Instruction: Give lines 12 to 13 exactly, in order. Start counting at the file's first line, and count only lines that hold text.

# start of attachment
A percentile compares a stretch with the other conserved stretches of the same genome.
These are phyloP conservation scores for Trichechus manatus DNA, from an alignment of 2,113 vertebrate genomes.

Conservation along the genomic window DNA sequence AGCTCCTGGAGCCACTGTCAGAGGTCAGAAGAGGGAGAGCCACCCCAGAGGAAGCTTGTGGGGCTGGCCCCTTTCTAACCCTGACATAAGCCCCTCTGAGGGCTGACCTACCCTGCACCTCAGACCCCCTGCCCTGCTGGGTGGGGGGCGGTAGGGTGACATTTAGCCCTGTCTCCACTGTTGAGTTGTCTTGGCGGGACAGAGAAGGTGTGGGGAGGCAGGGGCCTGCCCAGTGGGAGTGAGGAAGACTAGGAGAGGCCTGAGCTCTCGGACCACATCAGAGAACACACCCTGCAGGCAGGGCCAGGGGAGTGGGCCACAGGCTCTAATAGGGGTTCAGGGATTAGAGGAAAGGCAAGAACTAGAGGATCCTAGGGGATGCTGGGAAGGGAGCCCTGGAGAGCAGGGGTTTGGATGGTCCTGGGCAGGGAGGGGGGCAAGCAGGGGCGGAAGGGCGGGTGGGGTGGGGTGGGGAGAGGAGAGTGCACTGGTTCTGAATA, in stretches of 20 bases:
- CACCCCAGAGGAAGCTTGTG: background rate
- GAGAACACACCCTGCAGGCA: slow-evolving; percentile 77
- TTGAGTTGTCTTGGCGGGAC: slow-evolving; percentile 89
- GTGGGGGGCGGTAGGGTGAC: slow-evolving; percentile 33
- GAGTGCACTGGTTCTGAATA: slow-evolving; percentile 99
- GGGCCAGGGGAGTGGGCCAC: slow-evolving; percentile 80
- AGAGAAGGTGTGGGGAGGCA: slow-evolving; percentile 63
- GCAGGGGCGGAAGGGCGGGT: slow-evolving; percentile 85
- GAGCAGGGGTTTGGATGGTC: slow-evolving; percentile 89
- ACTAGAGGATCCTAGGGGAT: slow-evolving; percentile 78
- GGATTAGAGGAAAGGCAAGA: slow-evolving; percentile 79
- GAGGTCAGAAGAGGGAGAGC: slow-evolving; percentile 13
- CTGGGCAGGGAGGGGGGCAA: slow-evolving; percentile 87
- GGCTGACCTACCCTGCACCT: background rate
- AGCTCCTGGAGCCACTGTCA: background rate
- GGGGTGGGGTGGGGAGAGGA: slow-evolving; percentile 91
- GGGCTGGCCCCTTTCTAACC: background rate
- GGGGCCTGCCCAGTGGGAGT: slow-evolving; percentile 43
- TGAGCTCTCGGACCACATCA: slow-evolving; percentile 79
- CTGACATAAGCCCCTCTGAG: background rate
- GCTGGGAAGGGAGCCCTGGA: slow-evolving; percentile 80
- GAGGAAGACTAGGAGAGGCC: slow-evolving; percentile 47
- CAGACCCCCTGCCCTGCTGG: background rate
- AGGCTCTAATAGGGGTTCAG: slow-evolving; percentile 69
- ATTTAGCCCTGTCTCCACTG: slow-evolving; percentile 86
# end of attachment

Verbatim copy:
- GAGCAGGGGTTTGGATGGTC: slow-evolving; percentile 89
- ACTAGAGGATCCTAGGGGAT: slow-evolving; percentile 78